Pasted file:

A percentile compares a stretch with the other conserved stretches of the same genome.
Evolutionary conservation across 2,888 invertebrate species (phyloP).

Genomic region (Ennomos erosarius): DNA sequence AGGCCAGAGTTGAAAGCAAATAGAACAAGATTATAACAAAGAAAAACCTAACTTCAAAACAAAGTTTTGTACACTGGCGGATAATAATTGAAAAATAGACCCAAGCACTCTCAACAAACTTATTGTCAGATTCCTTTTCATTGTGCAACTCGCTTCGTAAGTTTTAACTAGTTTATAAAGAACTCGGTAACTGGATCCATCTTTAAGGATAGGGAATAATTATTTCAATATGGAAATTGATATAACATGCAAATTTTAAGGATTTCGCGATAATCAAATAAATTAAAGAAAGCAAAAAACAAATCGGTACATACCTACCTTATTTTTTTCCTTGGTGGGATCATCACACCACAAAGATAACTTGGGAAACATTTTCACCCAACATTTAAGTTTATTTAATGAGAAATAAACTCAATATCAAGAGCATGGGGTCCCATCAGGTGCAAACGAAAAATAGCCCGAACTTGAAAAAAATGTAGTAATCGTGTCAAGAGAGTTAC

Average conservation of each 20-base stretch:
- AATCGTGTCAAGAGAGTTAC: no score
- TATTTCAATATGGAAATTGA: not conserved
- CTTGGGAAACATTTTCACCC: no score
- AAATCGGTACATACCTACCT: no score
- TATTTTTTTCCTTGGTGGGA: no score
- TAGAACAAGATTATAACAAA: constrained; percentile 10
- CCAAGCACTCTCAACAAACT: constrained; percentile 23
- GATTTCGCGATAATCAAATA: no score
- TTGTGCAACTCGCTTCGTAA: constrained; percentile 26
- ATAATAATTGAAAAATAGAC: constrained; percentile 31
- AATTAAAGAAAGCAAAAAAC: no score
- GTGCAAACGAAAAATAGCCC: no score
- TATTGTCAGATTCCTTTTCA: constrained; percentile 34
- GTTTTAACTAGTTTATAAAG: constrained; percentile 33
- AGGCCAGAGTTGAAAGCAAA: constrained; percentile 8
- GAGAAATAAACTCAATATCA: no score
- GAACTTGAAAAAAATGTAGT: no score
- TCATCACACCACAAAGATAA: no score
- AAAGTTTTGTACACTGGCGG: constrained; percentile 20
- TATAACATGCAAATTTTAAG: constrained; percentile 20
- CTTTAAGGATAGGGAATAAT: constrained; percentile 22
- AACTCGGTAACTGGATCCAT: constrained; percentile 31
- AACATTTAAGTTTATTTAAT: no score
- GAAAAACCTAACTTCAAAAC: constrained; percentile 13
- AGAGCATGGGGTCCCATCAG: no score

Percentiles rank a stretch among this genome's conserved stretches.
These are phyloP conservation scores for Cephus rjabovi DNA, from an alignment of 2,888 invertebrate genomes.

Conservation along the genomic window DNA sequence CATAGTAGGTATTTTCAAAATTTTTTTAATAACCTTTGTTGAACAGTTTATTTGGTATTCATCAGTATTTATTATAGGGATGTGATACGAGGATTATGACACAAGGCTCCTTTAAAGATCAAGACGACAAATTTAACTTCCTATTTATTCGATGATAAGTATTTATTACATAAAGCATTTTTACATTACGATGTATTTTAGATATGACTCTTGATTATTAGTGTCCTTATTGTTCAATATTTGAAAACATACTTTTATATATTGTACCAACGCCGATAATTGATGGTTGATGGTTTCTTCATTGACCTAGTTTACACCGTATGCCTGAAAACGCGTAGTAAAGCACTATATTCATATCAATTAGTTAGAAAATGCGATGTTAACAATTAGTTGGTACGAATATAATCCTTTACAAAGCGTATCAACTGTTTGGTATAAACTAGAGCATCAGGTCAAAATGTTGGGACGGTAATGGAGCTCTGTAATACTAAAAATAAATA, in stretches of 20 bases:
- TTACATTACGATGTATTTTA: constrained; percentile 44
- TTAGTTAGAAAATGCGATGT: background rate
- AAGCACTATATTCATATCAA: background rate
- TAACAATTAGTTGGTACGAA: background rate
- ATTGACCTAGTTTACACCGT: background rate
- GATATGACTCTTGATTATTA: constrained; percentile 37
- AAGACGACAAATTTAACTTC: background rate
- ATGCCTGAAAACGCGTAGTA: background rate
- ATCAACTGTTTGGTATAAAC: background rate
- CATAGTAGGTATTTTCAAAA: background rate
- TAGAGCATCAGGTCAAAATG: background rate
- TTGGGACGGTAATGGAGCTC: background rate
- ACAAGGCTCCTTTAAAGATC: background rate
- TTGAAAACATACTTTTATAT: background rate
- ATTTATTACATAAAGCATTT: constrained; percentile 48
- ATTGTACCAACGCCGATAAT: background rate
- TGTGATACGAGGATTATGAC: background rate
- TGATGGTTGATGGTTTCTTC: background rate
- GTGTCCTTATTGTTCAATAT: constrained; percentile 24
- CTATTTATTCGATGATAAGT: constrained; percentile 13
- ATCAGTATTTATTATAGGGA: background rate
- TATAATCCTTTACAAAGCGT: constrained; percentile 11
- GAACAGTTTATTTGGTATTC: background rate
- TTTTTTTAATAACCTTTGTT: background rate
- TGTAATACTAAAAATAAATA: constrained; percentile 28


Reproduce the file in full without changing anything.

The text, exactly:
A percentile compares a stretch with the other conserved stretches of the same genome.
Evolutionary conservation across 2,888 invertebrate species (phyloP).

Genomic region (Ennomos erosarius): DNA sequence AGGCCAGAGTTGAAAGCAAATAGAACAAGATTATAACAAAGAAAAACCTAACTTCAAAACAAAGTTTTGTACACTGGCGGATAATAATTGAAAAATAGACCCAAGCACTCTCAACAAACTTATTGTCAGATTCCTTTTCATTGTGCAACTCGCTTCGTAAGTTTTAACTAGTTTATAAAGAACTCGGTAACTGGATCCATCTTTAAGGATAGGGAATAATTATTTCAATATGGAAATTGATATAACATGCAAATTTTAAGGATTTCGCGATAATCAAATAAATTAAAGAAAGCAAAAAACAAATCGGTACATACCTACCTTATTTTTTTCCTTGGTGGGATCATCACACCACAAAGATAACTTGGGAAACATTTTCACCCAACATTTAAGTTTATTTAATGAGAAATAAACTCAATATCAAGAGCATGGGGTCCCATCAGGTGCAAACGAAAAATAGCCCGAACTTGAAAAAAATGTAGTAATCGTGTCAAGAGAGTTAC

Average conservation of each 20-base stretch:
- AATCGTGTCAAGAGAGTTAC: no score
- TATTTCAATATGGAAATTGA: not conserved
- CTTGGGAAACATTTTCACCC: no score
- AAATCGGTACATACCTACCT: no score
- TATTTTTTTCCTTGGTGGGA: no score
- TAGAACAAGATTATAACAAA: constrained; percentile 10
- CCAAGCACTCTCAACAAACT: constrained; percentile 23
- GATTTCGCGATAATCAAATA: no score
- TTGTGCAACTCGCTTCGTAA: constrained; percentile 26
- ATAATAATTGAAAAATAGAC: constrained; percentile 31
- AATTAAAGAAAGCAAAAAAC: no score
- GTGCAAACGAAAAATAGCCC: no score
- TATTGTCAGATTCCTTTTCA: constrained; percentile 34
- GTTTTAACTAGTTTATAAAG: constrained; percentile 33
- AGGCCAGAGTTGAAAGCAAA: constrained; percentile 8
- GAGAAATAAACTCAATATCA: no score
- GAACTTGAAAAAAATGTAGT: no score
- TCATCACACCACAAAGATAA: no score
- AAAGTTTTGTACACTGGCGG: constrained; percentile 20
- TATAACATGCAAATTTTAAG: constrained; percentile 20
- CTTTAAGGATAGGGAATAAT: constrained; percentile 22
- AACTCGGTAACTGGATCCAT: constrained; percentile 31
- AACATTTAAGTTTATTTAAT: no score
- GAAAAACCTAACTTCAAAAC: constrained; percentile 13
- AGAGCATGGGGTCCCATCAG: no score

Percentiles rank a stretch among this genome's conserved stretches.
These are phyloP conservation scores for Cephus rjabovi DNA, from an alignment of 2,888 invertebrate genomes.

Conservation along the genomic window DNA sequence CATAGTAGGTATTTTCAAAATTTTTTTAATAACCTTTGTTGAACAGTTTATTTGGTATTCATCAGTATTTATTATAGGGATGTGATACGAGGATTATGACACAAGGCTCCTTTAAAGATCAAGACGACAAATTTAACTTCCTATTTATTCGATGATAAGTATTTATTACATAAAGCATTTTTACATTACGATGTATTTTAGATATGACTCTTGATTATTAGTGTCCTTATTGTTCAATATTTGAAAACATACTTTTATATATTGTACCAACGCCGATAATTGATGGTTGATGGTTTCTTCATTGACCTAGTTTACACCGTATGCCTGAAAACGCGTAGTAAAGCACTATATTCATATCAATTAGTTAGAAAATGCGATGTTAACAATTAGTTGGTACGAATATAATCCTTTACAAAGCGTATCAACTGTTTGGTATAAACTAGAGCATCAGGTCAAAATGTTGGGACGGTAATGGAGCTCTGTAATACTAAAAATAAATA, in stretches of 20 bases:
- TTACATTACGATGTATTTTA: constrained; percentile 44
- TTAGTTAGAAAATGCGATGT: background rate
- AAGCACTATATTCATATCAA: background rate
- TAACAATTAGTTGGTACGAA: background rate
- ATTGACCTAGTTTACACCGT: background rate
- GATATGACTCTTGATTATTA: constrained; percentile 37
- AAGACGACAAATTTAACTTC: background rate
- ATGCCTGAAAACGCGTAGTA: background rate
- ATCAACTGTTTGGTATAAAC: background rate
- CATAGTAGGTATTTTCAAAA: background rate
- TAGAGCATCAGGTCAAAATG: background rate
- TTGGGACGGTAATGGAGCTC: background rate
- ACAAGGCTCCTTTAAAGATC: background rate
- TTGAAAACATACTTTTATAT: background rate
- ATTTATTACATAAAGCATTT: constrained; percentile 48
- ATTGTACCAACGCCGATAAT: background rate
- TGTGATACGAGGATTATGAC: background rate
- TGATGGTTGATGGTTTCTTC: background rate
- GTGTCCTTATTGTTCAATAT: constrained; percentile 24
- CTATTTATTCGATGATAAGT: constrained; percentile 13
- ATCAGTATTTATTATAGGGA: background rate
- TATAATCCTTTACAAAGCGT: constrained; percentile 11
- GAACAGTTTATTTGGTATTC: background rate
- TTTTTTTAATAACCTTTGTT: background rate
- TGTAATACTAAAAATAAATA: constrained; percentile 28